1. The Ascent By Larisa Shepitko In 1977
This was the last film Shepitko and often hailed as one of the best war movie ever made. “Ascent”, won the Golden Bear award at the 27th Berlin International Film Festival release upon. Story Soviet Union in search of food after the Nazis had seized Belarusian village during World War II. One of the men is shot in the leg by a German patrol Demchikha forced to find refuge in the home of a woman named. They are discovered soon and marched off in a German camp. The film made by people of faith and selection was praised for his statement.
2. Salaam Bombay! By Mira Nair In 1988
The film is visually because the filmmakers, were from Mumbai and some children without giving any acting lessons is Nair wrote the lives of everyday these days and asked them to naturally appear very realistic that. Evidently he was filming in real locations with the involvement of a studio or film set. The shots were taken with a hidden camera in an unrehearsed comments and spectators can hear those shots. Nair with its realistic portrayal of the Hindi cinema to a whole new level.
3. Jeanne Dielman, 23 Quai Du Commerce, 1080 Bruxelles By Chantal Akerman In 1975
But the grass is beside the point. After his release, after the decision to become New York Times Godard’s’ Pierrot took a filmmaker Fou’s 15 years old and had been breaking new, known as the “cinema feminine first state in history. ” Akerman based on the life of a mother with a film in the cinema field. Routinely to provide for your child with his mother prostituting work is displayed all domestic affection. Even though the problem of prostitution is not exposed, it is this part of a slow and uneventful life but dull routine of life all of a sudden broken by sudden acts when trouble.
4. Seven Beauties By Lina Wertmüller In 1975
An ironic title, Pasqualino named (the original title of the film Pasqualino Settebellezze) named for the seven sisters from the beauty of an Italian man. By Giancarlo Giannini starring – – a runaway, caught by the Germans and a prison camp, the audience gradually the war and sent to his family (is struggling to stay especially while walking seven found alive set during World War II, the story of Pasqualino sisters) through flashbacks. The following Wertmüller (written and the first woman to be nominated for the release of the film, which was directed) Academy Awards.
5. Vagabond By Agnès Varda In 1985
It is the story of a vagabond named Mona. Nothing much is known about her past and we are unaware as to how did she get into the situation she is in. All we are told is that Mona needs help and accepts help from wherever she gets it. The film is conveyed in flashbacks and interviews of people who had touched the vagabond’s life before her end came knocking. Varda’s visual detailing of the film gives it a gripping rawness in its depiction of reality.
6. Triumph Of The Will By Leni Riefenstahl In 1935
He was considered as the greatest female filmmaker of the 20th century after the release of Furher commissioned by the ‘victory of the Nazi propaganda film “Will. And of course, the theme of the film, the theme around the rise of German power led by Hitler. The film was about the 1934 Nazi Party Congress supporters attended 7, 00,000 Nuremberg. During the 1930s, Riefanstahl made several propaganda films and won accolades in the global scale. But for this we are sorry, after the defeat of Germany in World War II, ended his career.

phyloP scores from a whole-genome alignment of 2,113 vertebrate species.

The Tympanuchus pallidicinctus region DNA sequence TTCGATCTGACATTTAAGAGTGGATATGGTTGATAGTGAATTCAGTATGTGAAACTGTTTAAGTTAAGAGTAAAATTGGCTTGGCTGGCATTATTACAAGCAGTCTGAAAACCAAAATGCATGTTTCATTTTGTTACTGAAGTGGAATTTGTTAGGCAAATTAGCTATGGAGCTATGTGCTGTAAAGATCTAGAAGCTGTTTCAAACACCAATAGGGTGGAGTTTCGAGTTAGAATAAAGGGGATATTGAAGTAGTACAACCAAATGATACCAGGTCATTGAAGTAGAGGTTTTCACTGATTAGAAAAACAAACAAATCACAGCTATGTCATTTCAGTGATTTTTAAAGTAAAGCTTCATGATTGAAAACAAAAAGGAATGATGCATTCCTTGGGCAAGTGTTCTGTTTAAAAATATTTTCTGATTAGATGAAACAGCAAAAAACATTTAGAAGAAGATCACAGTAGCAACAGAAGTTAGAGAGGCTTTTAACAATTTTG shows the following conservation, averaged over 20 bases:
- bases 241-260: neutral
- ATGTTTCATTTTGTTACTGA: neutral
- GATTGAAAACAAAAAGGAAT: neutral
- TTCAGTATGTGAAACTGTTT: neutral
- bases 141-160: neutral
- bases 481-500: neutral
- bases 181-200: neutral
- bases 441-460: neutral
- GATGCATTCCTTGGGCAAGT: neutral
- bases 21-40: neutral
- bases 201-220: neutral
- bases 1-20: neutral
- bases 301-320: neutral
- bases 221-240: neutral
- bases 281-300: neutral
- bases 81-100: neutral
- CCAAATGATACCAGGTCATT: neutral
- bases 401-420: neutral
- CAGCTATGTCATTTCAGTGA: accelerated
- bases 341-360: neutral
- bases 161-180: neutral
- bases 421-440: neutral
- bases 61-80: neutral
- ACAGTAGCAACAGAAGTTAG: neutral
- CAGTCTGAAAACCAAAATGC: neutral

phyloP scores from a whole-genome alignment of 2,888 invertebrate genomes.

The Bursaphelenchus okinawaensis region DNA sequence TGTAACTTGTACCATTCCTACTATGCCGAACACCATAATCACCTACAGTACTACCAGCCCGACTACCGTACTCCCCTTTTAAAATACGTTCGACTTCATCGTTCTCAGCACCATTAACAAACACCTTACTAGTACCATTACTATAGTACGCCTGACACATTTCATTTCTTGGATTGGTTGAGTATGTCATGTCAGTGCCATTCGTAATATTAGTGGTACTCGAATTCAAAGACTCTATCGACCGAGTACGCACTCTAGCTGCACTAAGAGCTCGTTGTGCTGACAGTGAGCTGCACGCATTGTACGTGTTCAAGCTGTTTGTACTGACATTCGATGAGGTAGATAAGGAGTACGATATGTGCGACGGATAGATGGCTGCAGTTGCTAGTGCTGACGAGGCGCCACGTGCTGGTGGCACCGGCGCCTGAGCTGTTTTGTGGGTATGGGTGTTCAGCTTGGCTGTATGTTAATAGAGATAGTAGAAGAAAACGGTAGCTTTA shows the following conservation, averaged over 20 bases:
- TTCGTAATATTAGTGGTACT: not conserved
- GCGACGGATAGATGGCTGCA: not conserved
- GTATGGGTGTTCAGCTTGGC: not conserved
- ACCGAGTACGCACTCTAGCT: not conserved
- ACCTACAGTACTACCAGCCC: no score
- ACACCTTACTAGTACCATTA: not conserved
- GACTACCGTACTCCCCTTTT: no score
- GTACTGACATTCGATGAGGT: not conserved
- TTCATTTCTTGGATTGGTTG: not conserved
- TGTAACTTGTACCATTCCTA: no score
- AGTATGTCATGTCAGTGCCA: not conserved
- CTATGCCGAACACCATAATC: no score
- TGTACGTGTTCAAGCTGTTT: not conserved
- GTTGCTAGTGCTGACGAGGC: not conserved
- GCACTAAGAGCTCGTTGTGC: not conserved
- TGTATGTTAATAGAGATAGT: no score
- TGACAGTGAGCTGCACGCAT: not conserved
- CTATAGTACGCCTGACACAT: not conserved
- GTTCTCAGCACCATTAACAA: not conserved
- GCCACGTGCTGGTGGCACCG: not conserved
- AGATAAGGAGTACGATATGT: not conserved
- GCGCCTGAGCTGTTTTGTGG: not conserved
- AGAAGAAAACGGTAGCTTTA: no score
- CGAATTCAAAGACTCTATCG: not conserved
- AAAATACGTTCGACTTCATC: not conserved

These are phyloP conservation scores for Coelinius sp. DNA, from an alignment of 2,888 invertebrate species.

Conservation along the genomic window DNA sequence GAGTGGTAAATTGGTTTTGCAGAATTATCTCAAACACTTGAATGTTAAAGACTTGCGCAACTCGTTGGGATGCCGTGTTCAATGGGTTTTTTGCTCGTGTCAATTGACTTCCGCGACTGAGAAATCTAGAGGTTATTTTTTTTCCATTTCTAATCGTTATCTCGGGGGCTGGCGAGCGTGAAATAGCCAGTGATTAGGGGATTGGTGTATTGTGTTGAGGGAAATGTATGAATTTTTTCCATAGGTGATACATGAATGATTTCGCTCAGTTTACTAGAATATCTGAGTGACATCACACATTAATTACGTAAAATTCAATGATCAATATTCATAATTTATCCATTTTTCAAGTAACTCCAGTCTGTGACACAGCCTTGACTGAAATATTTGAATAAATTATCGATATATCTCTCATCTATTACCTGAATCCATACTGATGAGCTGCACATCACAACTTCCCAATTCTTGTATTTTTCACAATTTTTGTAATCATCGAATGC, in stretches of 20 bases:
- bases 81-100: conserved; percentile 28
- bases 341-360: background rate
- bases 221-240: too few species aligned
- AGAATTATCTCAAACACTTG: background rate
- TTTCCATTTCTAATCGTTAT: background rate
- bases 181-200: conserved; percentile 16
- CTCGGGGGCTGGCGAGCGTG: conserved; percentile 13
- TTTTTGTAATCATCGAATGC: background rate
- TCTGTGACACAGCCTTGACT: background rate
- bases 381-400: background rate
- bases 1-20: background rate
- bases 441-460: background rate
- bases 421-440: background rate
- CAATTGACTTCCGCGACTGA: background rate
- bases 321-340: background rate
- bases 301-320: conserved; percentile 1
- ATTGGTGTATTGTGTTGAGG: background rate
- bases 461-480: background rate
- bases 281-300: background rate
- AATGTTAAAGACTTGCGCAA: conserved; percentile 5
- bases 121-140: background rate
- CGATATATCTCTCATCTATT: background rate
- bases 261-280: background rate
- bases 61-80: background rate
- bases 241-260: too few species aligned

7. Daisies By Věra Chytilová In 1966
From Czechoslovakia, the Czech Chytilová and the comedy drama has become a landmark in the new wave of directors. ‘Daisies’ names follows a series of adventures of two teenage girls. And one film to see when it comes to the constant attention that rightly so movie random sounds and flowing when the music does not have to be ‘arbitrary.’; The style random and unconnected . But ‘Daisies’ is more than just the randomness, it’s all mixed with amazing surrealism and crazy humor, philosophical ideas are apparently angry check enforcing the ban on the film.
8. An Angel At My Table By Jane Campion In 1990
Based on three autobiographies of Janet Frame, a person from a stand where an angel on my right is subjected to more unfortunately sounds like a story in a book by Thomas Hardy. The story of ill luck events through the majority of her childhood with her back until he made left in a madhouse misdiagnosed with schizophrenia and subjected to over 200 electroshock treatments, in a poor New Zealand home the frame is very shy and follows the sad girl’s name. Frame Story Campaign presentation is so simple and effortless show genuinely touching.
9. Big By Penny Marshall In 1988
This is a film where a 13-year-old boy and a wish made by 30-year-old man following the boy body swap experiences. The situation soon begins to go out of hand the boy – played brilliantly by Tom Hanks – is the use of a more mature man. The film begins with the usual scenario – no one believes the boy when he told them he has become a man overnight, etc. – but it is instant coffee comes in a deep tone. How young actors react in certain situations and Marshall Hanks film can observe it will play out so that both actors were known to spend time together.
10. The Hitch-Hiker By Ida Lupino In 1953
In the 1940s Lupino after turning down a role in the film making process, which had shown interest in her own words, “interesting.” The next thing I saw the world, write, produce and even the very first actor to direct her own films. Lupino New Film Noir ‘took two hitch-hikers in a psychiatric prison for the murder of hitch-hiker’ Billy Cox, who was based on a true story, but they had managed to make it impossible to escape from its clutches. Lupino was praised for deftly handling the subject with emotional sensitivity, combined with the fine performance of the three performers.